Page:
While users are edging away from traditional social media platforms over privacy concerns—more than a quarter of American Facebook users deleted the app in 2019 and one out of 10 closed their accounts entirely—a new breed of social media platforms is springing up, harnessing the potential of artificial intelligence to address these privacy issues.

One such platform is Yubo, which has enjoyed an explosive rise in popularity in recent years. Targeting young people aged 13 to 25, the app now boasts more than 25 million users across the world and last year secured a $12.3 million fundraising round led by Iris Capital and Idinvest Partners.

One of Yubo’s main selling points is how it uses a mixture of machine learning and constructive guidance to address child protection concerns.

Since the app offers a live streaming feature, which allows teenage users to stream video from their own bedrooms, Yubo was determined to avoid users appearing nude or in their underwear. To these ends, the French start-up developed algorithms capable of detecting and intervening when users are wearing less-than-desirable layers of clothing.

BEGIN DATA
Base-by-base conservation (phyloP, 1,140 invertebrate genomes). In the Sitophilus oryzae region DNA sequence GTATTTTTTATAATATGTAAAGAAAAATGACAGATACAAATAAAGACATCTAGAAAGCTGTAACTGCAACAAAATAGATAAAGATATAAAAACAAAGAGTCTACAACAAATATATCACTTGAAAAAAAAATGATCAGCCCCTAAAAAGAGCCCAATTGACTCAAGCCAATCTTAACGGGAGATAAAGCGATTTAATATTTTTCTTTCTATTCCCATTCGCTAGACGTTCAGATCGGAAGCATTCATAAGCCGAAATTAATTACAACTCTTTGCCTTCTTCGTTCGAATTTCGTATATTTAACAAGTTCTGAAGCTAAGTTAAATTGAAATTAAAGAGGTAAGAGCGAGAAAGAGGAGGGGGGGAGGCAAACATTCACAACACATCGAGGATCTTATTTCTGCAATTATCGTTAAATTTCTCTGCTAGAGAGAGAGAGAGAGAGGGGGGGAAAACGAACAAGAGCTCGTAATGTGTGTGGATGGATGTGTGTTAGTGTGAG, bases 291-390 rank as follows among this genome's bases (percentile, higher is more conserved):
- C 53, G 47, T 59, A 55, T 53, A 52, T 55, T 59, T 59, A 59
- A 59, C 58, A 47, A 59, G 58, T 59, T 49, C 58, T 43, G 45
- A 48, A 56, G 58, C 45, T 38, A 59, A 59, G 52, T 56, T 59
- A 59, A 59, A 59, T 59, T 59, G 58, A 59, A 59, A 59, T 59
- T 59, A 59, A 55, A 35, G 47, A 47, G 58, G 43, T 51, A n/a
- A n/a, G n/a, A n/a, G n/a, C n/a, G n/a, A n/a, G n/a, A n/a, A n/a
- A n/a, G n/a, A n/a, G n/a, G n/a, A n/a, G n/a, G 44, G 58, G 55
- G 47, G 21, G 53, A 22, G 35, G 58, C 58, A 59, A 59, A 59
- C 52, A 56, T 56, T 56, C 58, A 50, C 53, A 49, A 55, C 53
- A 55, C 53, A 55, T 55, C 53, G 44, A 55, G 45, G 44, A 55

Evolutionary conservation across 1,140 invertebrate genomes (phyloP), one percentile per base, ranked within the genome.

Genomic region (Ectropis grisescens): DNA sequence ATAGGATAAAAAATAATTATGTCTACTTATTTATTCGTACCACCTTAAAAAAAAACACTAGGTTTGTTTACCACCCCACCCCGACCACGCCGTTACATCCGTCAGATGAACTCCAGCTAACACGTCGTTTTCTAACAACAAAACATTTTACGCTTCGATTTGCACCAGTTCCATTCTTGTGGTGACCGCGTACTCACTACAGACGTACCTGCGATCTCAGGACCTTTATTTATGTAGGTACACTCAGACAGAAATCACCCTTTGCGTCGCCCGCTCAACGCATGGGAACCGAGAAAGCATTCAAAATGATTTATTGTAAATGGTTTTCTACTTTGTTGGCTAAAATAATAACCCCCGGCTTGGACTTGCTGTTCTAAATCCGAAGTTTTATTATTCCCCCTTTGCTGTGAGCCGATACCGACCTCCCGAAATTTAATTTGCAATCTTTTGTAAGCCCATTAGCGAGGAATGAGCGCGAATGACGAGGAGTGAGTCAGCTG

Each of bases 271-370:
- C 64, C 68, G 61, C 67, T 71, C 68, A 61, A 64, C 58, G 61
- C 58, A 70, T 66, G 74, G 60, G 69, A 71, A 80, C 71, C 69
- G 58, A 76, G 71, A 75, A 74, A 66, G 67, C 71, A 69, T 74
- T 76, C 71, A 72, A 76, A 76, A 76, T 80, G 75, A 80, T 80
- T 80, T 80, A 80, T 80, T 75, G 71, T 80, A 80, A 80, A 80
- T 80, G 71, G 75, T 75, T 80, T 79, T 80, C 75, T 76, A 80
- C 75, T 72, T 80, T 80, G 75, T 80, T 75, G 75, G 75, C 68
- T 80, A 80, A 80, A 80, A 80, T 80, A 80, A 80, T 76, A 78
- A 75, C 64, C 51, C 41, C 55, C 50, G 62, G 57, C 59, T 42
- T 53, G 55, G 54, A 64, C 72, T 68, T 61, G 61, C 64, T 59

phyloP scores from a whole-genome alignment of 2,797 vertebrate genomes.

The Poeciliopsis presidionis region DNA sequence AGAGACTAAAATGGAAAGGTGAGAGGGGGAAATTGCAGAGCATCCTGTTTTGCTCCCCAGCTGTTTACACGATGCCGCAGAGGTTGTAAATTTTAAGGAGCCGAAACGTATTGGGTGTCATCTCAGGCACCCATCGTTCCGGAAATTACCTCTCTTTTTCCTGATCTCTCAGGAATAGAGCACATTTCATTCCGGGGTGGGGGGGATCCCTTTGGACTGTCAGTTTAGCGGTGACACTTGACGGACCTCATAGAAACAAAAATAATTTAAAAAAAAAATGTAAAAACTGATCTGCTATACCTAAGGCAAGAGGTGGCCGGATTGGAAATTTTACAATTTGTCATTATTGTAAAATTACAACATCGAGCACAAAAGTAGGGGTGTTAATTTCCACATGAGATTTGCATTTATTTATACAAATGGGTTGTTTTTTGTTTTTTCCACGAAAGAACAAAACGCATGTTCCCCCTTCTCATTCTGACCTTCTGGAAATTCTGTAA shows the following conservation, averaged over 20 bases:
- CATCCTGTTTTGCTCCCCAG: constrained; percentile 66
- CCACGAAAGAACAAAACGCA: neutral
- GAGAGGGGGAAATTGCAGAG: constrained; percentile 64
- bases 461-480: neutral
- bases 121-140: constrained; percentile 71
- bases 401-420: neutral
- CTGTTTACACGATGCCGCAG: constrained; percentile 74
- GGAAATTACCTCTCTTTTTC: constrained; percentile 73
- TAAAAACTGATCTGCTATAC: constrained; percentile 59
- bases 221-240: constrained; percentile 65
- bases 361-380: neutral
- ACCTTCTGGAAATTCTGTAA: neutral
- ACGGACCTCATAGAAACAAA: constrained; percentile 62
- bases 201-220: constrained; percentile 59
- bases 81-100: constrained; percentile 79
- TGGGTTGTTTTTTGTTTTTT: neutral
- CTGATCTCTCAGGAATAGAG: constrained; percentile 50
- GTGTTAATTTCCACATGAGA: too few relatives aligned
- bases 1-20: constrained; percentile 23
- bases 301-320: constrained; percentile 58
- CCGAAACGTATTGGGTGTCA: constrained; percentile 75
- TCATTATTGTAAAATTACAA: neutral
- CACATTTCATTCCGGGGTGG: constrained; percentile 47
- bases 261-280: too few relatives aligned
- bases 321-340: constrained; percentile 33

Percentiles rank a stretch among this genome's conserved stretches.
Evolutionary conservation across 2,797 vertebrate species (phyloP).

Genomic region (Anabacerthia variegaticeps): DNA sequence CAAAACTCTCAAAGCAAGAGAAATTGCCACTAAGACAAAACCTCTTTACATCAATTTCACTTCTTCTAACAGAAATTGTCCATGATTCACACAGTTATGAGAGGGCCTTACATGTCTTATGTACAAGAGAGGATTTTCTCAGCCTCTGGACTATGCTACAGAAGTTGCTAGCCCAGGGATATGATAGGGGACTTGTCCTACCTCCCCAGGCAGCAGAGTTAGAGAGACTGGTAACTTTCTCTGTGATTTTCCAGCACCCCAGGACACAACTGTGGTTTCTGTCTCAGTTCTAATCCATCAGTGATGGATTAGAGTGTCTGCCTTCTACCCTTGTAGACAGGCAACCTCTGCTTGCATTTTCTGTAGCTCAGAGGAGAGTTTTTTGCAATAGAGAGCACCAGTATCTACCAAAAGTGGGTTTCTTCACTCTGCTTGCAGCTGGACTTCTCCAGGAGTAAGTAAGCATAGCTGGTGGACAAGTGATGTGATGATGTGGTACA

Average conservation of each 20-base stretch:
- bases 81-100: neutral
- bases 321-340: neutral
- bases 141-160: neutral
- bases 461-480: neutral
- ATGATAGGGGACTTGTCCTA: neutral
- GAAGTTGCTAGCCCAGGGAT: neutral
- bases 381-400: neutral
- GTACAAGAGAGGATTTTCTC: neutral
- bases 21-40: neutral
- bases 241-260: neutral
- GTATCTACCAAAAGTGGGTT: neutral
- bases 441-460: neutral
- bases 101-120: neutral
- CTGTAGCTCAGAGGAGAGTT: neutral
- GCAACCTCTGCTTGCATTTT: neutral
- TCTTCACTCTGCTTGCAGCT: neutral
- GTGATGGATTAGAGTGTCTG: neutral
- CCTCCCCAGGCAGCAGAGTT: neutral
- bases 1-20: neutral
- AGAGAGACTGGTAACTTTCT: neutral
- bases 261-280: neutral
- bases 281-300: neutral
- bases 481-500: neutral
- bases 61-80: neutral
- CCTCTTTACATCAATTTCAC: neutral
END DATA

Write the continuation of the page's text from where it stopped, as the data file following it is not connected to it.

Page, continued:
Just as the GPT-2 algorithm Botnet runs on had to be trained with millions of pages of text, the algorithms Yubo uses to detect inappropriate attire were painstakingly developed. As Yubo COO Marc-Antoine Durand explained, “We spent nearly a year labeling every reported piece of content to create classifiers. Every time we had a report, a dedicated team had to classify the content into multiple categories (ex: underwear, nudity, drug abuse, etc.).

With this, our algorithms can learn and find patterns.” Even after the algorithm was trained, it requires routine tweaking—Yubo has a full-time data scientist who is constantly tinkering with the algorithm, feeding it more information to fine-tune it. Among the tricky things, the AI system had to learn? The difference between a swimsuit and underwear, which it picked up by learning to recognize things like sand or a swimming pool.